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Interview: U.S. govt shutdown unlikely to rattle U.S. markets -- expert

English.news.cn   2013-09-26 03:21:36            

by Matthew Rusling

WASHINGTON, Sept. 25 (Xinhua) -- U.S. markets are unlikely to see any major turmoil in the event of a U.S. government shutdown, which is possible if the Obama administration and Republican lawmakers fail to cut a deal on government funding, a U.S. expert said Wednesday.

There is only a week before the government shutters if Congress cannot cut a deal, as the House of Representatives last week tied funding of the government to the de-funding of President Barack Obama's signature healthcare overhaul.

"The outlook for the economy will not change," Bernard Baumohl, chief global economist at the Economic Outlook Group, told Xinhua in an interview. "Even if they do have a government shutdown, the overall economy is not going to be affected by that."

Baumohl noted that the markets have already adjusted to Congress' annual game of political chicken. Having seen this movie before, the looming shutdown, whether it happens or not, will not derail the economy.

"I think the markets would not necessarily think that this is the end of days, not some financial Armageddon. I think they realize that there's a very good chance that this shutdown is just not going to last. And it's based on previous experiences," he said.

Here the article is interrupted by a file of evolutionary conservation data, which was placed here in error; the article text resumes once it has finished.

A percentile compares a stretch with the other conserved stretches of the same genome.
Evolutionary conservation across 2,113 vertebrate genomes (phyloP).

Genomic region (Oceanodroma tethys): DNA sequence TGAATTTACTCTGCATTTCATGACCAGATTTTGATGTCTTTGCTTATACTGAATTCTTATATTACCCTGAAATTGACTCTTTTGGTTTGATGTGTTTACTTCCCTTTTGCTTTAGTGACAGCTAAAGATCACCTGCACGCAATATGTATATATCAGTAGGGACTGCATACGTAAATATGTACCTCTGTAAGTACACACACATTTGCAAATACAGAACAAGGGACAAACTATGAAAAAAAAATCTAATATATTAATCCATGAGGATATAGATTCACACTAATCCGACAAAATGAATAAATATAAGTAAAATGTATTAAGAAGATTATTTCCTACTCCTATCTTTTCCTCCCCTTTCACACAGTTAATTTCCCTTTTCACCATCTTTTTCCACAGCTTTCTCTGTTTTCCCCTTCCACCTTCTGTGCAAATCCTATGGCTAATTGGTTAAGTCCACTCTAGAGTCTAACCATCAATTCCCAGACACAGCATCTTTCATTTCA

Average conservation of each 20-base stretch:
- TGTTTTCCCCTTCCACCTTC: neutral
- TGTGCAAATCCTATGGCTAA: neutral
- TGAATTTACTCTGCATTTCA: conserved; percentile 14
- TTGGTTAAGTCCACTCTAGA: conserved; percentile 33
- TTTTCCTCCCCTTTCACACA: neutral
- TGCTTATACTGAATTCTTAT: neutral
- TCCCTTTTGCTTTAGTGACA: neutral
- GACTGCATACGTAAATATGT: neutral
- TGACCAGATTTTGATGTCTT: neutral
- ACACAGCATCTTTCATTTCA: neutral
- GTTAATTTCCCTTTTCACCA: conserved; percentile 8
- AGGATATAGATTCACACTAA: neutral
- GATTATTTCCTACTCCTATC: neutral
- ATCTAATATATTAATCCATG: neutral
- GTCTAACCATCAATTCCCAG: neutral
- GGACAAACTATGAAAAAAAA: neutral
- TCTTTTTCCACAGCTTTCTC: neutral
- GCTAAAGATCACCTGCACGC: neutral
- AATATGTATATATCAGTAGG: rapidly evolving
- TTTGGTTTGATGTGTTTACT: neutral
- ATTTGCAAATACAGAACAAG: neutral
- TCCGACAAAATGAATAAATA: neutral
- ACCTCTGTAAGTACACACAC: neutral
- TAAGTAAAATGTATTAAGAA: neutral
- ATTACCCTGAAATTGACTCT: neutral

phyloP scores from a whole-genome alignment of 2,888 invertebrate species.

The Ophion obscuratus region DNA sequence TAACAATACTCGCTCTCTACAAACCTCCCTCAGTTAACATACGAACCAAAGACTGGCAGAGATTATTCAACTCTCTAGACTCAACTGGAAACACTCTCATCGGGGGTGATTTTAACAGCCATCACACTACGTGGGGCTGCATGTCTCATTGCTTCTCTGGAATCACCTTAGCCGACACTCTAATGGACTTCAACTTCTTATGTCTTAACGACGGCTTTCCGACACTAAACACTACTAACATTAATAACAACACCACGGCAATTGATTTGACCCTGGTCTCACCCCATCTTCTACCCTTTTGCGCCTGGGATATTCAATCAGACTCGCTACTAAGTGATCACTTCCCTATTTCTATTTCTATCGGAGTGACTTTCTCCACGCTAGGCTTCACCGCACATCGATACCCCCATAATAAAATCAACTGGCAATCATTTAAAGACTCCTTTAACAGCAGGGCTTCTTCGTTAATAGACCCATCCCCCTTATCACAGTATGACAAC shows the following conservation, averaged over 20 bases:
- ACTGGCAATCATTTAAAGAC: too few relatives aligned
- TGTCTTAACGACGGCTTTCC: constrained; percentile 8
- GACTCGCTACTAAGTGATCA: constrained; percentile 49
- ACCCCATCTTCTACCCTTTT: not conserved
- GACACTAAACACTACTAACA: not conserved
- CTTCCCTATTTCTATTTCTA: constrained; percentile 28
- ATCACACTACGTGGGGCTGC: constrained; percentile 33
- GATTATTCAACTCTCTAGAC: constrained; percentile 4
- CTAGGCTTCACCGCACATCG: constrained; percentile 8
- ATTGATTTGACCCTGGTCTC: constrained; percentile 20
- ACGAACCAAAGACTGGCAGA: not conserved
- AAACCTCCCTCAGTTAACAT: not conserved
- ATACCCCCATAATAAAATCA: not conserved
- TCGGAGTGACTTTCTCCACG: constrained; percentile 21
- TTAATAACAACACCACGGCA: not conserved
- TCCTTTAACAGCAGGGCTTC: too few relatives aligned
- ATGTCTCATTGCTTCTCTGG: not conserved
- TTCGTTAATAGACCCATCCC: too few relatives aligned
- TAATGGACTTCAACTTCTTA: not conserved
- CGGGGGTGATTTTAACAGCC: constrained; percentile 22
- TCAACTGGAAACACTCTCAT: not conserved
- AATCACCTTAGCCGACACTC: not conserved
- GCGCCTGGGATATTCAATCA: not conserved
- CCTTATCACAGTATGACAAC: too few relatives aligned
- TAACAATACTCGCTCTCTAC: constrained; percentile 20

Indeed, this is not the first time such a crisis loomed. In 2011, U.S. Congress and the White House avoided a government shutdown in a last minute deal between Obama and the Republicans. Last year, another deal was struck to avoid a government shutdown just a week before the presidential elections, after much bickering between the two parties.

Baumohl said there are two likely outcomes this year: one is that House Speaker John Boehner, a Republican, will convince party members to keep the government running; the other scenario - of equal probability - is one in which Boehner will permit the government to shut down, but only for a limited period.

"Either we'll have no government shutdown or we'll get a very brief shutdown," Baumohl said. "I think there is virtually no chance of a prolonged government shutdown. That's not going to happen."

Polls show the Republican Party would take the brunt of the blame if the government shuts down, and it faces serious political liability, Baumohl noted.

Meanwhile, Senate Minority leader Mitch McConnell said Monday that he would not support Republicans who aim to dismantle Obama's health care legislation. This was a setback for Senator Ted Cruz, who is spearheading the move to stop funding for Obamacare.

Editor: Mu Xuequan
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